“Working as an ICU travel nurse is not without its challenges. You have to be able to hit the ground running, with maybe only one shift of unit orientation (as with most specialties). Sometimes you have to “prove yourself” to the staff and docs that you know what you’re doing, and you can handle the really critical patients. I’ve heard of some travelers not being given higher acuity patients because the staff/charge nurse isn’t familiar with your abilities. My biggest advice, ALWAYS be up-front about your skills. If they try to give you a patient you aren’t comfortable with, TELL THEM. I have learned a lot of new stuff working in different ICUs than I’m used to (I.e., I’ve been working neuro/trauma, which isn’t my background, but I’ve learned so much and gained new skills). Be confident, but not cocky, in your practice.
As a traveler, you will float. Sometimes to a step-down unit, sometimes to other ICUs, or wherever they need you. Be flexible with this, ask in your interview what the float expectations are, and again, know your capabilities. Most facilities aren’t going to float an ICU nurse to OB, but always be sure! I have floated 2 out of 3 shifts in one week and then not floated for nearly the whole assignment. Floating can suck, but it comes with the territory.” — Tiff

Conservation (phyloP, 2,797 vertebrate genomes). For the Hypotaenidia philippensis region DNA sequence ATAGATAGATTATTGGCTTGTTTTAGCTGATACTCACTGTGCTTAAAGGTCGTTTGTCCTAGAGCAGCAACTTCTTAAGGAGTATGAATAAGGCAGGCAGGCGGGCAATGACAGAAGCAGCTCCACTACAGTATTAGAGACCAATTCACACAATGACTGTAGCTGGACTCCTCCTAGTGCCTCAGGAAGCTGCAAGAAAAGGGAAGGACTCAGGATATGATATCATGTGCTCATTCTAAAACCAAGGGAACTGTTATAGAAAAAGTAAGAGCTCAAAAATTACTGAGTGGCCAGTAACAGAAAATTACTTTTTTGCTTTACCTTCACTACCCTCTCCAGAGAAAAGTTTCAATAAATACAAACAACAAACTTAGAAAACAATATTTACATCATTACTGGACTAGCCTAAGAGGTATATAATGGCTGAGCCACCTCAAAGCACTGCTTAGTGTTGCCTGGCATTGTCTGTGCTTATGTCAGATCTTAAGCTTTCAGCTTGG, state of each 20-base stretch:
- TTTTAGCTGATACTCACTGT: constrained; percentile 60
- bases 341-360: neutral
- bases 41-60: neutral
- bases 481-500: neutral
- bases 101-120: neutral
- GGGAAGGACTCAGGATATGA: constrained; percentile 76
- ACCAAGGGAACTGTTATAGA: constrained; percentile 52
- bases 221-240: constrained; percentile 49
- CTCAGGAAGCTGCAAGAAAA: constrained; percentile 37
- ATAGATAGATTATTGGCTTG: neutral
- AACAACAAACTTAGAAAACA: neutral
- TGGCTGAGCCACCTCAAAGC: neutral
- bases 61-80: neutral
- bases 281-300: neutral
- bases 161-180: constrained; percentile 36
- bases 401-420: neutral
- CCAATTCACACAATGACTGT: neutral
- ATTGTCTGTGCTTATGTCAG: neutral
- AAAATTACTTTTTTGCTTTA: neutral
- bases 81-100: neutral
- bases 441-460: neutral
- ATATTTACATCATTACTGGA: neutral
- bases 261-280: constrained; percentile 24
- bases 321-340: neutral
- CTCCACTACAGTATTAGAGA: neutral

Part 4: ICU Travel Nurse Advice
- Be flexible. Remember, you are there to help. If you have to float, do it graciously. If you need to take a triple, take a triple. If you need to give up a patient to take another, do it. They are short-staffed and need your help, so help to the best of your ability.
- Ask questions. If you don’t know the right way to do something, or what the policy is, ask. If you haven’t taken a skill in a couple of contracts, ask for someone to refresh your memory and show you how that hospital does the skill and the charting. Asking for help is not frowned upon, and they would usually much rather have you ask questions than you assume, and then you cause patient harm.
- Don’t compare hospitals! This is a huge one because hospitals do things differently from others, and that’s OKAY! You are there to help them, not tell them, “well, at this place, they did it this way, and I like it better.” Instead, you can say, “In previous hospitals, I have worked I did it this way, what is the preferred way for me to do this here?” If hospitals ask for opinions on ways to do something better, feel free to let them know in the most respectful way possible.
Part 5: Who to Follow & ICU Resources
- AACN: American Association of Critical Care Nurses
- Instagram Accounts– beware, these accounts can get a little wild:
- Instagram Hashtags — follow these hashtags to find relevant content shared amongst your ICU peers